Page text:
We talk a lot about what it means to “Take the World by Storm” around here at CTX. If Martin Luther were back on our campus today, he’d probably pick up a shirt at our Bookstore that looks something like this.
I mean, this guy took Germany by storm and the ripple-effect went international. And we’re still thinking about it 500 years later. As a professor, I am personally inspired when I think about how Luther completely changed the game with teaching and learning. He cared so much for the people of his community that he had to break the conventions of his time. Now, if you wanted to learn more about Lutherans, an afternoon scroll through Wikipedia will lead you to a bunch of people whose names I can’t pronounce, a geography lesson on Germany, and some talk about a diet of worms (gross), a strong stance against sacerdotalism (I promise, that’s really a word), and an emperor that was pretty annoyed. That will be a fun afternoon for you one day. For now, I’m going to just jump right to three lessons I think we can all learn from Luther on teaching and learning.
Learn from all those hats you wear
Teaching and learning requires multiple perspectives. We all have many daily responsibilities. Luther was no exception. He was a theology professor, a priest, a composer, a monk, a husband, and father of so many children (I mean, my wife and I celebrate when we can get our two dogs fed and out the door before heading off for work). His many hats – or vocations as he’d refer to them – are central to what we can learn from him about teaching and learning. Because of his intense studying to be a theology professor, he was referred to as a man “full of learning.” As he began to preach in his pastoral role though, he struggled to craft his teaching approach to engage his community in sermons on topics of concern to them (read, “he was always learning”). Additionally, as a father he saw how the ordinary act of washing and changing diapers could be done in faith and a reason for God to smile. Our various roles are not simply competing with each other – they are offering opportunities for teaching and learning.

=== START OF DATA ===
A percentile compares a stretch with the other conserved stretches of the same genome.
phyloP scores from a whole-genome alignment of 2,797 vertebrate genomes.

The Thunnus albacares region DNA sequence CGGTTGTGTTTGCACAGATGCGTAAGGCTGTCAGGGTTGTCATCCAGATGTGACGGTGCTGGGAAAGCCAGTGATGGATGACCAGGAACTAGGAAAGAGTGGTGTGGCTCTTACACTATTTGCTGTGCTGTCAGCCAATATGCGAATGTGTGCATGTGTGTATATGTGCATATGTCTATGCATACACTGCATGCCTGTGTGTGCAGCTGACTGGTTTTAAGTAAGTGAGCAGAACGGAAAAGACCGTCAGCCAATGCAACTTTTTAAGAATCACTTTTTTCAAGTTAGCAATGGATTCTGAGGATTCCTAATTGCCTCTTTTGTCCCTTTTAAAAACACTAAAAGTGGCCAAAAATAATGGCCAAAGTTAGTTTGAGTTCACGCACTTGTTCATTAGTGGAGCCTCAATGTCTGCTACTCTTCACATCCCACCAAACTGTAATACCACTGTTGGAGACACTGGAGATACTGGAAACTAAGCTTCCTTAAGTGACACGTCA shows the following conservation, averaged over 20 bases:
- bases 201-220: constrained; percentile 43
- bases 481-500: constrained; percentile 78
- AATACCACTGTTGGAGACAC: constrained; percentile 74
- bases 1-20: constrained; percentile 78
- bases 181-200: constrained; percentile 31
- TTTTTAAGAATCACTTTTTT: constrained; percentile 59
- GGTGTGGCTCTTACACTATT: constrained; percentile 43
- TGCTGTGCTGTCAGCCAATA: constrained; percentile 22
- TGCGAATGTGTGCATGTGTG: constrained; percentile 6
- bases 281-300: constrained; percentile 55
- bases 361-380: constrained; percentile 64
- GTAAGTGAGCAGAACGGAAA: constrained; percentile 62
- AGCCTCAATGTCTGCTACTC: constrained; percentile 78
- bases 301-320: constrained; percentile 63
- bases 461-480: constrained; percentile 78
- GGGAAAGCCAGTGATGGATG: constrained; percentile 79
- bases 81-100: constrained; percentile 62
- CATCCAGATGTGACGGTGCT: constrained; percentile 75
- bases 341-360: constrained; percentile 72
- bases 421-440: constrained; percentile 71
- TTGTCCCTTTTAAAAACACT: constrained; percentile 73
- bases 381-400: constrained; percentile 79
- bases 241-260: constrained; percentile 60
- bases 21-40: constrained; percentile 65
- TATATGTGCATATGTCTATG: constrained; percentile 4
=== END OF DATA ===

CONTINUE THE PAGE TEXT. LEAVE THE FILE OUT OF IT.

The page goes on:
Don’t claim superiority over others
Teaching and learning requires deep humility. Aren’t we seeing just way too many examples of disrespect for other humans and lack of civil dialogue popping up in the news? The other day, once I worked through my sadness, anger, fix-it-all plan, discouragement (you know that stream of mixed emotions), the thought that came to my mind was “the one who has nothing to learn seeks no teacher.” Um, please don’t be this person. The fact is, we all have something to learn, and all need teachers in our lives. When Luther believed the church was claiming spiritual superiority over others, it was his love for his community that compelled him to initiate a conversation in the public arena. When it came to their spiritual health, he believed they were not being respected or cared for and so he raised concerns about some of the practices in the church and encouraged an environment of continued learning. His actions fundamentally brought the opportunity for learning to all people in his community. By translating Scripture into German he supported his believe that all could read scripture and engage in teaching and learning together. Today, we too can insist that those in positions of authority continue to learn. That means professors learn from their students, employers learn from their employees, presidents learn from her or his citizens, capitalists learn from the poor, and all leaders of all kind listen to those marginalized or abused (and those advocating for them).